WORKS BY ALBERTUS MAGNUS
Alberti Magni Opera Omnia. Edited by Albertus-Magnus-Institut. Münster, Germany: Aschendorff Verlag, 1951–. Many recent volumes.
Die Werke des Albertus in ihrer handschriftlichen Überlieferung. Teil I: Die echten Werke. Edited by Winfried Fauser. Alberti Magni Opera Omnia. Tomus subsidiarius, vol. 1. Münster, Germany: Aschendorff, 1982. Works transmitted in manuscript form.
“Albertus-Magnus-Handschriften. 1.(–4.) Fortsetzung.” Edited by Winfried Fauser. Bulletin de Philosophie Médiévale 24 (1982): 115–129; 25 (1983): 100–120; 26 (1984): 127–151; 27 (1985): 110–151. Works transmitted in manuscript form.
De animalibus, XXII–XXVI. Translated by James J. Scanlan. Albert the Great. Man and the Beasts.(De animalibus, Books 22–26). Medieval & Renaissance Texts & Studies, vol. 47. Binghamton, NY: Center for Medieval and Early Renaissance Studies, 1987.
Commentary on Dionysius’ Mystical Theology. Translated, edited, and introduced by Simon Tugwell. Albert & Thomas: Selected Writings. New York: Paulist Press, 1988. 1–129 (Preface); 131–198 (Transl.).
De animalibus. Translated and annotated by Kenneth F. Kitchell and Irven M. Resnick. On Animals: A Medieval Summa Zoologica. 2 vols. Baltimore, MD, and London: Johns Hopkins University Press, 1999.
Super Euclidem, Lib. I, translated by Anthony Lo Bello. The Commentary of Albertus Magnus on Book 1 of Euclid’s Elements of Geometry.Ancient Mediterranean and Medieval Texts and Contexts. Medieval Philosophy, Mathematics, and Science, vol. 3. Boston and Leiden, Netherlands: Brill, 2003.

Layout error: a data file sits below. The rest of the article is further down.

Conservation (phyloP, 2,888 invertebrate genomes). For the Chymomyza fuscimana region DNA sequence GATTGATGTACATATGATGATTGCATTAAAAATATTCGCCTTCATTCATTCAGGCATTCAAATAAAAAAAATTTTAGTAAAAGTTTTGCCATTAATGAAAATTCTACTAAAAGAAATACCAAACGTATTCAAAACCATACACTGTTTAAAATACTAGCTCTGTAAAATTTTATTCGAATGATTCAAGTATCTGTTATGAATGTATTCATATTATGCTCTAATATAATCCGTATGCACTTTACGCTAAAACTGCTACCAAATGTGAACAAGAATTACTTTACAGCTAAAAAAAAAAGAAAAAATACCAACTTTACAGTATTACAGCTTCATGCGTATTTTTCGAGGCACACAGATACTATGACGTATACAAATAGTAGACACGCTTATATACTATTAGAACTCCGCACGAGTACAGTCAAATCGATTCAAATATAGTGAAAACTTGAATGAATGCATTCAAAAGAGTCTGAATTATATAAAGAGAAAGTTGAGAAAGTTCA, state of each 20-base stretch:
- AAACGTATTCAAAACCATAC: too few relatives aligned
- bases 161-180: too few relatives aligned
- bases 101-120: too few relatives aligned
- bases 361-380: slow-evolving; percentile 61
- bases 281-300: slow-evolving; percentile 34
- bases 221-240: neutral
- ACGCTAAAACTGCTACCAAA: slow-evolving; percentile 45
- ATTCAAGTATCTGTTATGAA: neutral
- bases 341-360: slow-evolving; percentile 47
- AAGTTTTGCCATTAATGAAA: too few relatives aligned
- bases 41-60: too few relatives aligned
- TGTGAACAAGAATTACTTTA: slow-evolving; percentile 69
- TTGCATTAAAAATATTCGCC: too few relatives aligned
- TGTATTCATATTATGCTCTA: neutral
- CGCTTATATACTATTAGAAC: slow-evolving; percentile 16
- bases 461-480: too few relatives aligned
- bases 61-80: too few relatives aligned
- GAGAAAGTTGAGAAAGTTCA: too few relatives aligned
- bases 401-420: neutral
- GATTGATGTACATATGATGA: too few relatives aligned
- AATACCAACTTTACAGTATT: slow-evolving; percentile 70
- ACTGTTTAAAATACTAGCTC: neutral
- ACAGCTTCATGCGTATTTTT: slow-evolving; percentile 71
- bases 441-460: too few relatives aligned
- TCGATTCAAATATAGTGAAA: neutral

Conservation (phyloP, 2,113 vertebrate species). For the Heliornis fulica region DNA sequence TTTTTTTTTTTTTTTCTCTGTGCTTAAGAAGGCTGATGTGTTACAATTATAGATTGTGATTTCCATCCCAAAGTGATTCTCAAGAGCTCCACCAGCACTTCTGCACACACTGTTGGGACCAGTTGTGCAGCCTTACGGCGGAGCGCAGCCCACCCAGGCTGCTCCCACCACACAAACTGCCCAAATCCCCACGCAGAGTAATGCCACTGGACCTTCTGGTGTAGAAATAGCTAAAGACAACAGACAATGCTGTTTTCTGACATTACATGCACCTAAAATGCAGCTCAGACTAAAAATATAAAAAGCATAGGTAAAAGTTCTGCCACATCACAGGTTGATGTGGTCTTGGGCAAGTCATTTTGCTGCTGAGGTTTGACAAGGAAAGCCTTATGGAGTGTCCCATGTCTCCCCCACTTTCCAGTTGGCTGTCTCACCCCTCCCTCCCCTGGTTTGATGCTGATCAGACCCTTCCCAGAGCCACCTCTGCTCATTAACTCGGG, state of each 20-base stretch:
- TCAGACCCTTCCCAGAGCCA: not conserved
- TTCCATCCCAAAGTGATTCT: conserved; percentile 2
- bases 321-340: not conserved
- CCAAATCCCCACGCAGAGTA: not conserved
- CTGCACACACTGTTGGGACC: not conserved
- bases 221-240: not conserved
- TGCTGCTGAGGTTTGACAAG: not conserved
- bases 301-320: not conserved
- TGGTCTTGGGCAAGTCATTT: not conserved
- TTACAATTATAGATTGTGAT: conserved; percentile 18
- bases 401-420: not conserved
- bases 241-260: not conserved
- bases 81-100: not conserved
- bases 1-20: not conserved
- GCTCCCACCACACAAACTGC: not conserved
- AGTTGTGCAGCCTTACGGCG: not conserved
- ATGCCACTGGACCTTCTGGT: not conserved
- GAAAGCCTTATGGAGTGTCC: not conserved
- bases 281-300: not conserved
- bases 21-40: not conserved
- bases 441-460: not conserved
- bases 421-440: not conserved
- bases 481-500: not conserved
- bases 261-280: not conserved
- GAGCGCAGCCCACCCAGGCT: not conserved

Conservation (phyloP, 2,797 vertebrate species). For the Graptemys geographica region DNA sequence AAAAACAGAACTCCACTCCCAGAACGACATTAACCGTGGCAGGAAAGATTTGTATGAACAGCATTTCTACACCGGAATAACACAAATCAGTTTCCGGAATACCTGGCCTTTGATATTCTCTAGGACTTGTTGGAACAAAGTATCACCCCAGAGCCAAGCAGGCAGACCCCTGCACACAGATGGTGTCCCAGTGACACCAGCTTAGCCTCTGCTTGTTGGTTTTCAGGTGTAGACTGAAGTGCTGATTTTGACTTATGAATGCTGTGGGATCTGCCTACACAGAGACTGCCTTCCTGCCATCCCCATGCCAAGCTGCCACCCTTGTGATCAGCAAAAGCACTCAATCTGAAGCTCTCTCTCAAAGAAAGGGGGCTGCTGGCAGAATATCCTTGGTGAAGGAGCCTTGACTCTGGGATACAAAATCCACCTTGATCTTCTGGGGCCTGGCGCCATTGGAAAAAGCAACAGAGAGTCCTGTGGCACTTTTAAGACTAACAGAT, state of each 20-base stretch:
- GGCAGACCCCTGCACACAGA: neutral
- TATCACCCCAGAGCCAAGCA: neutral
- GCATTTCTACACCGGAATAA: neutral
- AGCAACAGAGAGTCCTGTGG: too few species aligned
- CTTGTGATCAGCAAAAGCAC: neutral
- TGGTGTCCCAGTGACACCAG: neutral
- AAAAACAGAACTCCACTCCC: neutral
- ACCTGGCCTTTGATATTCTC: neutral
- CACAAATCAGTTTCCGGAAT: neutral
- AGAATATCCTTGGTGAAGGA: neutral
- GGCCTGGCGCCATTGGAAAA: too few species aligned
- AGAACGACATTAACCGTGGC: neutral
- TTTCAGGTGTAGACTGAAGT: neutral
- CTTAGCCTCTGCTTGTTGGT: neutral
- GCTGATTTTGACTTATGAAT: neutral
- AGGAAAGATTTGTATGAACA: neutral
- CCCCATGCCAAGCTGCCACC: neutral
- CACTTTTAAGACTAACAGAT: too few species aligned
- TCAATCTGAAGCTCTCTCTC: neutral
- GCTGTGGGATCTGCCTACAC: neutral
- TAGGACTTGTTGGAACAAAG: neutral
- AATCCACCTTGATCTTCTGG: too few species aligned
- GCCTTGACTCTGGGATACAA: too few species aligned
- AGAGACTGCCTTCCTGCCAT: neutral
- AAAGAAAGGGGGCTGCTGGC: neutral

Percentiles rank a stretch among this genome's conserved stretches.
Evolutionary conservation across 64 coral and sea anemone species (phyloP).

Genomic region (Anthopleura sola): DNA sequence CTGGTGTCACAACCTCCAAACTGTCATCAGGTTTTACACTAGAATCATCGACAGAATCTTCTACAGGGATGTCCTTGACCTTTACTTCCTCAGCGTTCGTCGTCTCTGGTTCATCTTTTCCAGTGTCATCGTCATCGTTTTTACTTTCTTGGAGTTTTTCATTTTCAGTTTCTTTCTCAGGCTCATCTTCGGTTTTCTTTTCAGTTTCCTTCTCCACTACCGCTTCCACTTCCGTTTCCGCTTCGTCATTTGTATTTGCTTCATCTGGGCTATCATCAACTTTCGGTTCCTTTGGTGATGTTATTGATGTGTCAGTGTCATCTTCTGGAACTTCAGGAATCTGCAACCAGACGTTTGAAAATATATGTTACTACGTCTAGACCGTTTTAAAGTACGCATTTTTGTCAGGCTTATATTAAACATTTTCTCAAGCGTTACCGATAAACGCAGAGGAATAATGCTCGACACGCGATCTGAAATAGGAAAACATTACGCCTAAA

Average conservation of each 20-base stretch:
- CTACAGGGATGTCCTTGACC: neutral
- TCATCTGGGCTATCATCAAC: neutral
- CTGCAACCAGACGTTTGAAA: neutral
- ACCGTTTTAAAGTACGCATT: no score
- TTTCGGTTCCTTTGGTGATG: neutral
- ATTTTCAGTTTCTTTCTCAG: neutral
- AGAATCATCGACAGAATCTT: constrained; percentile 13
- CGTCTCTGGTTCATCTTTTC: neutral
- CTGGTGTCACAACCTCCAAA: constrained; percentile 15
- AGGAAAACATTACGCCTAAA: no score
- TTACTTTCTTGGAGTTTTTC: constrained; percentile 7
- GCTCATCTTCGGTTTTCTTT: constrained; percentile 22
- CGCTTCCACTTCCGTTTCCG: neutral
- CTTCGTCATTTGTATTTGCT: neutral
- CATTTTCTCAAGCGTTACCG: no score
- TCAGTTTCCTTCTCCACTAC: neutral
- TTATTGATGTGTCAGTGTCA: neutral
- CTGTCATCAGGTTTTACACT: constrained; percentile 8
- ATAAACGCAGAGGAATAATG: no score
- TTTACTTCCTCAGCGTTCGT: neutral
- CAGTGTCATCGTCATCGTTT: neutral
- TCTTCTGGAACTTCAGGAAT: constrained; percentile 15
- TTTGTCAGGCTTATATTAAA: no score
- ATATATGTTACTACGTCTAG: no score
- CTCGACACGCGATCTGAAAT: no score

Anzulewicz, Henryk. “Neuere Forschung zu Albertus Magnus. Bestandsaufnahme und Problemstellungen.” Recherches de Théologie et Philosophie médiévales 66 (1999): 163–206. An overview of research.
——. “Die Denkstruktur des Albertus Magnus. Ihre Dekodierung und ihre Relevanz für die Begrifflichkeit und Terminologie.” In L’élaboration du vocabulaire philosophique au Moyen Âge, edited by Jacqueline Hamesse and Carlos Steel, 369–396. Rencontres de Philosophie Médiévale, vol. 8.Turnhout, Belgium: Brepols, 2000.
——. “Zur kritischen Ausgabe der Werke des Albertus Magnus.” Anuario de Historia de la Iglesia 11 (2002): 417–422. A report on the editorial project.
——. “Albertus Magnus (um 1200–1280) im Licht der neueren Forschung.” Archiv für mittelalterliche Philosophie und Kultur10 (2004): 52–96.
Craemer-Ruegenberg, Ingrid. Albertus Magnus. Dominikanische Quellen und Zeugnisse, vol. 7, edited by Henryk Anzulewicz, Leipzig, Germany: Benno Verlag, 2005. Bibliography, pp. 188–215.
Honnefelder, Ludger, and Mechthild Dreyer, eds. AlbertusMagnus und die Editio Coloniensis. Lectio Albertina, vol. 1.Münster, Germany: Aschendorff, 1999.
——, et al., eds. Albertus Magnus und die Anfänge derAristoteles-Rezeption im lateinischen Mittelalter[Albertus Magnus and the beginnings of the medieval reception of Aristotle in the Latin West]. Subsidia Albertina, vol. 1.Münster, Germany: Aschendorff, 2005.
Hossfed, Paul. “Albertus Magnus.” In Klassiker derNaturphilosophie. Von den Vorsokratikern bis zur Kopenhagener Schule, edited by Gernot Böhme, 74–85. Munich, Germany: Verlag C. H. Beck, 1989.
Libera, Alain de. Métaphysique et noétique: Albert le Grand. Paris: J. Vrin, 2005.
Meyer, Gerbert, Albert Zimmermann, and Paul-BerndLütringhausen, eds. Albertus Magnus Doctor universalis 1280/1980. Walberberger Studien. Philosophische Reihe, vol.6. Mainz, Germany: Matthias-Grünewald-Verlag, 1980.
Resnick, Irven M., and Kenneth F. Kitchell Jr. Albert the Great:A Selectively Annotated Bibliography (1900–2000). Medieval and Renaissance Texts and Studies, vol. 269. Tempe: Arizona Center for Medieval and Renaissance Studies, 2004.
Senner, Walter, et al., eds. Albertus Magnus. Zum Gedenken nach 800 Jahren: Neue Zugänge, Aspekte und Perspektiven. Quellen und Forschungen zur Geschichte des Dominikanerordens, NF vol. 10. Berlin: Akademie Verlag, 2001.